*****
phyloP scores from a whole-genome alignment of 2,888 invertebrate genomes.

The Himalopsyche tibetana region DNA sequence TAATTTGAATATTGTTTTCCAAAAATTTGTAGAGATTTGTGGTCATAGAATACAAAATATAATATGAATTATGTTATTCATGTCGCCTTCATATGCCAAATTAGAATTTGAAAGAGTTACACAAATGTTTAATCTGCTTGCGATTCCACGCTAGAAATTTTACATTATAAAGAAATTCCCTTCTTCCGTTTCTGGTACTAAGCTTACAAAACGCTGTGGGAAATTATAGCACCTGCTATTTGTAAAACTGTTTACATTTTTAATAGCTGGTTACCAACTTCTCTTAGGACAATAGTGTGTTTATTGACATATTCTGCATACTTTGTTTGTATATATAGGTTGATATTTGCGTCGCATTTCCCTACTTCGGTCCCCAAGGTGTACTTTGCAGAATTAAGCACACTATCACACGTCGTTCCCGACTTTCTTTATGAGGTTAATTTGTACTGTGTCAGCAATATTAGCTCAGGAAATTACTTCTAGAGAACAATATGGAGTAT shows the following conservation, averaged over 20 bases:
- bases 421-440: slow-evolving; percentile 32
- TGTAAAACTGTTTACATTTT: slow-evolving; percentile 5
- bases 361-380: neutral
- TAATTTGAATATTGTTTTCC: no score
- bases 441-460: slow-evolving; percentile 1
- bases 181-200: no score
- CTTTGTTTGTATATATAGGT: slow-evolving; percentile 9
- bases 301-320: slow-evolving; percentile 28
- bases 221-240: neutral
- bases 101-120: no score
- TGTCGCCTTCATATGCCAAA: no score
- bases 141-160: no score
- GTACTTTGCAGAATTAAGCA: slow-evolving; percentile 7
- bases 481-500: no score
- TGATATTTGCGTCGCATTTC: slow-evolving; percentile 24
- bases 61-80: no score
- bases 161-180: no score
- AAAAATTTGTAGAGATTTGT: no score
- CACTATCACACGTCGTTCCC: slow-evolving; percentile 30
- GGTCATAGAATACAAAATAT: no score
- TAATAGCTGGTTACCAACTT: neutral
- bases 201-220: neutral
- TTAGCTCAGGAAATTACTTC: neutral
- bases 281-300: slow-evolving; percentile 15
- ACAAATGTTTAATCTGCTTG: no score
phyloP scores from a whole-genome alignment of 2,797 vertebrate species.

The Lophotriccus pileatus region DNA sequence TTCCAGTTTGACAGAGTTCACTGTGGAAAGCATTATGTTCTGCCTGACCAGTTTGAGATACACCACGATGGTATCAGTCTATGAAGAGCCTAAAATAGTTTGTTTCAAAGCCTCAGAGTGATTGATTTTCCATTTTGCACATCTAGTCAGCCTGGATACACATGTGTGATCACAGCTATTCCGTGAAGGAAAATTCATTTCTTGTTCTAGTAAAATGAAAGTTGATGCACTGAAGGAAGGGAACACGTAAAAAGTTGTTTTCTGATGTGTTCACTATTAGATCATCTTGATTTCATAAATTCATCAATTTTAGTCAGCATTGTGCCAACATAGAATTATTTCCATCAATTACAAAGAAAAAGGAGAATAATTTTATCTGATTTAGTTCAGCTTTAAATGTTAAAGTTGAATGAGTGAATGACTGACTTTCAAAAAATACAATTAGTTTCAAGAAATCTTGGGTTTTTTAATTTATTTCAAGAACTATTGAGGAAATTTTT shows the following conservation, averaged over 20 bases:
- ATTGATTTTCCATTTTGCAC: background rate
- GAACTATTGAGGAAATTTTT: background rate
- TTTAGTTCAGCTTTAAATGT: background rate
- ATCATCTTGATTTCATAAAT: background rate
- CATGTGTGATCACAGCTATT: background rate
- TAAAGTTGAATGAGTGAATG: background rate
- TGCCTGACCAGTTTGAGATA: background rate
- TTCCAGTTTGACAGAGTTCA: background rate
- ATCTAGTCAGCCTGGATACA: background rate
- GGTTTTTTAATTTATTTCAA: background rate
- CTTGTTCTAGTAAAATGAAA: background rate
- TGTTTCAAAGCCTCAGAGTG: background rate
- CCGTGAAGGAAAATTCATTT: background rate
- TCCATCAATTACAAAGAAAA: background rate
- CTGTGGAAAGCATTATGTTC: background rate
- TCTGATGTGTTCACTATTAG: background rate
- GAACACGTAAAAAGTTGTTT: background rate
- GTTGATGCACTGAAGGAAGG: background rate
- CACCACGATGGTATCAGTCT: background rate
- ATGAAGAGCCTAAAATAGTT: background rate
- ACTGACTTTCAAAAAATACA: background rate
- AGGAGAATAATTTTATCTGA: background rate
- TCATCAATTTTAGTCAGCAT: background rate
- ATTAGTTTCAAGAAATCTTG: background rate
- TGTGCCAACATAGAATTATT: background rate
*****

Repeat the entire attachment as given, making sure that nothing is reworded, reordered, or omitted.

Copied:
phyloP scores from a whole-genome alignment of 2,888 invertebrate genomes.

The Himalopsyche tibetana region DNA sequence TAATTTGAATATTGTTTTCCAAAAATTTGTAGAGATTTGTGGTCATAGAATACAAAATATAATATGAATTATGTTATTCATGTCGCCTTCATATGCCAAATTAGAATTTGAAAGAGTTACACAAATGTTTAATCTGCTTGCGATTCCACGCTAGAAATTTTACATTATAAAGAAATTCCCTTCTTCCGTTTCTGGTACTAAGCTTACAAAACGCTGTGGGAAATTATAGCACCTGCTATTTGTAAAACTGTTTACATTTTTAATAGCTGGTTACCAACTTCTCTTAGGACAATAGTGTGTTTATTGACATATTCTGCATACTTTGTTTGTATATATAGGTTGATATTTGCGTCGCATTTCCCTACTTCGGTCCCCAAGGTGTACTTTGCAGAATTAAGCACACTATCACACGTCGTTCCCGACTTTCTTTATGAGGTTAATTTGTACTGTGTCAGCAATATTAGCTCAGGAAATTACTTCTAGAGAACAATATGGAGTAT shows the following conservation, averaged over 20 bases:
- bases 421-440: slow-evolving; percentile 32
- TGTAAAACTGTTTACATTTT: slow-evolving; percentile 5
- bases 361-380: neutral
- TAATTTGAATATTGTTTTCC: no score
- bases 441-460: slow-evolving; percentile 1
- bases 181-200: no score
- CTTTGTTTGTATATATAGGT: slow-evolving; percentile 9
- bases 301-320: slow-evolving; percentile 28
- bases 221-240: neutral
- bases 101-120: no score
- TGTCGCCTTCATATGCCAAA: no score
- bases 141-160: no score
- GTACTTTGCAGAATTAAGCA: slow-evolving; percentile 7
- bases 481-500: no score
- TGATATTTGCGTCGCATTTC: slow-evolving; percentile 24
- bases 61-80: no score
- bases 161-180: no score
- AAAAATTTGTAGAGATTTGT: no score
- CACTATCACACGTCGTTCCC: slow-evolving; percentile 30
- GGTCATAGAATACAAAATAT: no score
- TAATAGCTGGTTACCAACTT: neutral
- bases 201-220: neutral
- TTAGCTCAGGAAATTACTTC: neutral
- bases 281-300: slow-evolving; percentile 15
- ACAAATGTTTAATCTGCTTG: no score
phyloP scores from a whole-genome alignment of 2,797 vertebrate species.

The Lophotriccus pileatus region DNA sequence TTCCAGTTTGACAGAGTTCACTGTGGAAAGCATTATGTTCTGCCTGACCAGTTTGAGATACACCACGATGGTATCAGTCTATGAAGAGCCTAAAATAGTTTGTTTCAAAGCCTCAGAGTGATTGATTTTCCATTTTGCACATCTAGTCAGCCTGGATACACATGTGTGATCACAGCTATTCCGTGAAGGAAAATTCATTTCTTGTTCTAGTAAAATGAAAGTTGATGCACTGAAGGAAGGGAACACGTAAAAAGTTGTTTTCTGATGTGTTCACTATTAGATCATCTTGATTTCATAAATTCATCAATTTTAGTCAGCATTGTGCCAACATAGAATTATTTCCATCAATTACAAAGAAAAAGGAGAATAATTTTATCTGATTTAGTTCAGCTTTAAATGTTAAAGTTGAATGAGTGAATGACTGACTTTCAAAAAATACAATTAGTTTCAAGAAATCTTGGGTTTTTTAATTTATTTCAAGAACTATTGAGGAAATTTTT shows the following conservation, averaged over 20 bases:
- ATTGATTTTCCATTTTGCAC: background rate
- GAACTATTGAGGAAATTTTT: background rate
- TTTAGTTCAGCTTTAAATGT: background rate
- ATCATCTTGATTTCATAAAT: background rate
- CATGTGTGATCACAGCTATT: background rate
- TAAAGTTGAATGAGTGAATG: background rate
- TGCCTGACCAGTTTGAGATA: background rate
- TTCCAGTTTGACAGAGTTCA: background rate
- ATCTAGTCAGCCTGGATACA: background rate
- GGTTTTTTAATTTATTTCAA: background rate
- CTTGTTCTAGTAAAATGAAA: background rate
- TGTTTCAAAGCCTCAGAGTG: background rate
- CCGTGAAGGAAAATTCATTT: background rate
- TCCATCAATTACAAAGAAAA: background rate
- CTGTGGAAAGCATTATGTTC: background rate
- TCTGATGTGTTCACTATTAG: background rate
- GAACACGTAAAAAGTTGTTT: background rate
- GTTGATGCACTGAAGGAAGG: background rate
- CACCACGATGGTATCAGTCT: background rate
- ATGAAGAGCCTAAAATAGTT: background rate
- ACTGACTTTCAAAAAATACA: background rate
- AGGAGAATAATTTTATCTGA: background rate
- TCATCAATTTTAGTCAGCAT: background rate
- ATTAGTTTCAAGAAATCTTG: background rate
- TGTGCCAACATAGAATTATT: background rate